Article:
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FDA trains importers, manufacturers of controlled substances

The Food and Drugs Authority (FDA) has held a two-day training program for importers and manufacturers of Controlled Substances (CS).

The two-day training was held on the 11th and 12th October 2023 in Accra.


The program was organized to educate representatives from 49 pharmaceutical companies, comprising both local manufacturers and importers of Controlled Substances on Regulatory Requirements for Controlled Substances and raise awareness about emerging trends and threats associated with New Psychoactive Substances.


An unregulated trade in controlled substances, they were told could lead to an increase in drug abuse which can lead to issues such as reduced productivity in the workplace due to absenteeism, impaired cognitive function, overall decreased work efficiency.

This, as explained could also have an adverse impact on a country's economy and increase the cost of healthcare and the strain on healthcare systems.

Other health implications of substance abuse include mental health problems and infectious diseases like HIV/AIDS and Hepatitis C.

Another negative effect of unregulated trade in controlled substances is the increase in illicit trade and organized crime.

Illegal drug trade often fuels organized crime, leading to violence and instability.

These activities coulddeter economic development in affected regions. 

The FDA as mandated by the Public Health Act, 2012 (ACT 851) Section 126 revealed that it has been mandated to oversee the legal, scientific, and medical use of narcotic drugs, psychotropic substances, and precursor chemicals, aligning with international drug conventions as well as subscribed guidelines.

These UN drug conventions include the 1961 Single Convention on Narcotic Drugs (amended by the 1972 Protocol), the 1971 Convention on Psychotropic Substances (adopted in 1988), and the 1988 United Nations Convention against Illicit Traffic in Narcotic Drugs and Psychotropic Substances.

The pursuit of a safe and legitimate drug supply chain is bridled by some challenges.  

These challenges include issues related to document submissions such as late responses from controlled drug importers, inaccuracies/ erroneous documentations and errors in the processes involved in controlled substance permit applications.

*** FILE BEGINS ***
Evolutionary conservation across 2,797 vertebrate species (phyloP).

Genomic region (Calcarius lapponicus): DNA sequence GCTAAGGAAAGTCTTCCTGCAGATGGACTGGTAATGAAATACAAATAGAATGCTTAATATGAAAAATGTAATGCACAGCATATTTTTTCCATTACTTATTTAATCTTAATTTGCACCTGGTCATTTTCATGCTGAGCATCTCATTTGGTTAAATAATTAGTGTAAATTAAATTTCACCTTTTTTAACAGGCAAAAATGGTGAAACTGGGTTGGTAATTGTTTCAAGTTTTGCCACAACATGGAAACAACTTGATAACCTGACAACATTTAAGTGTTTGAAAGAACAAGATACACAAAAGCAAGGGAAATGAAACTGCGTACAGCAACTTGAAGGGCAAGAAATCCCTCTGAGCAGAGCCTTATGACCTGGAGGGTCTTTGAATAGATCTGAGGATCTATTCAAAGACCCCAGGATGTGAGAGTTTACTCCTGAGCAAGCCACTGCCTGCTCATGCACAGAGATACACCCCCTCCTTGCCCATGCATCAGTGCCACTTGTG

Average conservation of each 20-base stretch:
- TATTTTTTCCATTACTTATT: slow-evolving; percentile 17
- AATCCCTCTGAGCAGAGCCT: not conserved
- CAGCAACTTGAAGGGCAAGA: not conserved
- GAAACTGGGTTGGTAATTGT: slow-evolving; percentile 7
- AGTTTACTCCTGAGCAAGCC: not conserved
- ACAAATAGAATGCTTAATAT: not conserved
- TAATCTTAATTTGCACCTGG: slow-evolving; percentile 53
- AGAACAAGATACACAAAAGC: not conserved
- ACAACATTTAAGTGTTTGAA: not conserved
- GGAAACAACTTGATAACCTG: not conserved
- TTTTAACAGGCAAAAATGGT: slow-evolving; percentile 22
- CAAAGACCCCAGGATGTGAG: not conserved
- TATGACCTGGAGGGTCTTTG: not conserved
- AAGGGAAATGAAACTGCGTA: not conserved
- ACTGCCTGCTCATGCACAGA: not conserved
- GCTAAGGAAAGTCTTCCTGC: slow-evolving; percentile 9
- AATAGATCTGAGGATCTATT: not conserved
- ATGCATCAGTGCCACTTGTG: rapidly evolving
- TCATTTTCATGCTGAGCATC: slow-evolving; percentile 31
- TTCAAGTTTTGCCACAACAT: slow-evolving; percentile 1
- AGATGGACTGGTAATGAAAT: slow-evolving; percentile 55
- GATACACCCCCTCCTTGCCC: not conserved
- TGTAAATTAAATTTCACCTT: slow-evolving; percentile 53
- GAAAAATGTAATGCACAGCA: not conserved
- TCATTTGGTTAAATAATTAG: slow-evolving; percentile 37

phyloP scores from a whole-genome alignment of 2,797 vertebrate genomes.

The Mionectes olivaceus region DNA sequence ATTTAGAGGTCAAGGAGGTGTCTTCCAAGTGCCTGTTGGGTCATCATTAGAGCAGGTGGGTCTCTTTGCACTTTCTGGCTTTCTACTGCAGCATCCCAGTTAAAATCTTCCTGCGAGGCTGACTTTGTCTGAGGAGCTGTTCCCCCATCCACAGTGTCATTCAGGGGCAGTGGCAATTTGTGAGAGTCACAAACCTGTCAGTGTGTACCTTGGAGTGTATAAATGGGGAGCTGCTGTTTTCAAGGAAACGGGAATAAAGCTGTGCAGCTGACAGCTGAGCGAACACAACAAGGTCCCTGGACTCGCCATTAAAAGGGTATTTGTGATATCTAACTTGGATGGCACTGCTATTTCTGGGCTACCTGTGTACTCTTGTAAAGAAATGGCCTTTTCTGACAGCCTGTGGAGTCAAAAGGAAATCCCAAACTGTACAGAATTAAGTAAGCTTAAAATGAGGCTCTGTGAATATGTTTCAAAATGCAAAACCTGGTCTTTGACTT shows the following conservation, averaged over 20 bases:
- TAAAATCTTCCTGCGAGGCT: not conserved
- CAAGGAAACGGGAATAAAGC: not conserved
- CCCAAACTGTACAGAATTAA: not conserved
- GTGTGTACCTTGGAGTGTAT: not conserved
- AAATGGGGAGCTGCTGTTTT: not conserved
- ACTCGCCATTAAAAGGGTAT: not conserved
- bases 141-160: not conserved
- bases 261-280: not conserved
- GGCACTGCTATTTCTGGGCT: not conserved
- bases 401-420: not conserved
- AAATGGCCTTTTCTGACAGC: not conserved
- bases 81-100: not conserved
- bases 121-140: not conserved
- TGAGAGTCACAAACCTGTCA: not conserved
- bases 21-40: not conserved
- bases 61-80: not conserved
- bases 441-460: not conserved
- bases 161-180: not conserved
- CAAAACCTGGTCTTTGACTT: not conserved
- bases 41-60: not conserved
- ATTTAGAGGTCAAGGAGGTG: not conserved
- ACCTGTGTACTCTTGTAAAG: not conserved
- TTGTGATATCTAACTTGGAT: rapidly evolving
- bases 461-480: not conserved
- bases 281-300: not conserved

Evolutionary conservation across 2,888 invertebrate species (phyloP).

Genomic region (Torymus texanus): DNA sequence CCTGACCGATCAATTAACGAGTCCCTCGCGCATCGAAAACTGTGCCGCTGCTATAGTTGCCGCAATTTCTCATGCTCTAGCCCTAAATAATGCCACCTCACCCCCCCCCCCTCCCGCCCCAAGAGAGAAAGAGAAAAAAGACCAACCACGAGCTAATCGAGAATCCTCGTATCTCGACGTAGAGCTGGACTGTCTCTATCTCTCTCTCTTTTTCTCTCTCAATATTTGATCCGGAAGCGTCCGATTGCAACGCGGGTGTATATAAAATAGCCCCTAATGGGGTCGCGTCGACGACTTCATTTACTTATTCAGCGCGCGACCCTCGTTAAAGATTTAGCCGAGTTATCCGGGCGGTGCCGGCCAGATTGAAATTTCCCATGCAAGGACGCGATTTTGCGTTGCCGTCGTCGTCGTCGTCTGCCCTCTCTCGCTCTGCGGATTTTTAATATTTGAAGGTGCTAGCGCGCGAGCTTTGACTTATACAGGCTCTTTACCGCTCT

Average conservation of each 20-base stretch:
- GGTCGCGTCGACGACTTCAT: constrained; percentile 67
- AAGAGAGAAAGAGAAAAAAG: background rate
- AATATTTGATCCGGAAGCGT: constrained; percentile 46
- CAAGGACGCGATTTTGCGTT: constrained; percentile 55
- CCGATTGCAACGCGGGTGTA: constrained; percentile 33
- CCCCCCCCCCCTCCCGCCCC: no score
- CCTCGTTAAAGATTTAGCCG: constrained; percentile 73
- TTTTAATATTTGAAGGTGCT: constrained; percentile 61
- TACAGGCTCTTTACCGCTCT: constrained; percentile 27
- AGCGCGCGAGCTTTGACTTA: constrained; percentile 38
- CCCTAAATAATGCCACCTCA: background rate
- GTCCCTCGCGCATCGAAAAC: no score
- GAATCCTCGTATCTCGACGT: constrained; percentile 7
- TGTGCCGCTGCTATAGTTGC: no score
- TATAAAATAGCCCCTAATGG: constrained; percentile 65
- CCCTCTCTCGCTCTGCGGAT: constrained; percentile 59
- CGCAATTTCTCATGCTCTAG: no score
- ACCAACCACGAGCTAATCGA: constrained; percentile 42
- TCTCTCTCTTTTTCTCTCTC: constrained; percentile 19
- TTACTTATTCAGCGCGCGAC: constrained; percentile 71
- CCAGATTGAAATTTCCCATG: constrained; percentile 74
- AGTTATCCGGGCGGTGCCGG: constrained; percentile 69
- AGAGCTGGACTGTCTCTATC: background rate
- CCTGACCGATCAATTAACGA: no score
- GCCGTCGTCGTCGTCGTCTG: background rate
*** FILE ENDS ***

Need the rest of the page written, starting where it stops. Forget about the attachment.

The FDA in accordance with the provisions of the law and allied international drug commitments has developed two essential documents, namely, "Guidelines for the Importation of Controlled Substances" and "Guidelines for the Sale, Supply, and Use of Controlled Substances” to provide guidance to stakeholders.

Thus, the training of manufacturers and importers of controlled substances was intended to provide improved knowledge gap and capacities in the use of these guidelines and the reporting system which includes submission of proper documentations such as Advice of receipts, Returns (Utilization/distribution records) and processes involved in the Controlled Substances Import Permit applications). 

The training was also expected to equip manufacturers and importers of controlled substances with the requisite skills in effective standard storage practices for controlled substances, raise awareness about emerging trends and threats associated with New Psychoactive Substances as well as other relevant aspects concerning controlled drug management.

Speaking at the training, DCEO in charge of health products and technology, Seth Seaneke expressed his immense gratitude towards the participants for availing themselves for this all-important training.

He admonished them to take the session serious to properly apply the lessons.  

On her part, Director for the Tobacco and Substances of Abuse Department, Dr. Olivia Boateng indicated that it had become imperative that the FDA brings manufacturers, importers, and dealers in Controlled substances up to speed on the advent of NPS (New Psychoactive Substances).

She stated during her presentation that these substances are either analogues of existing controlled drugs or newly synthesized chemicals, created to mimic the actions and psychoactive effects of licensed medicines and other controlled substances.

“NPS are clandestinely produced and have no industrial or medicinal use” she stated.

She also pointed out that the dangers of NPS are far reaching hence the need to find ways to curb its proliferation.

Participants of the training engaged in meaningful discussions regarding emerging threats posed by New Psychotropic Substances and pledged their support to the FDA in ensuring that stakeholders are well-informed and prepared to address these evolving challenges.

They further committed to comply with the relevant guidelines to ensure an efficient supply chain management of the controlled drugs to curb any form of illicit diversion which could further escalate the drug abuse situation in the country

Story by: Joshua Kwabena Smith



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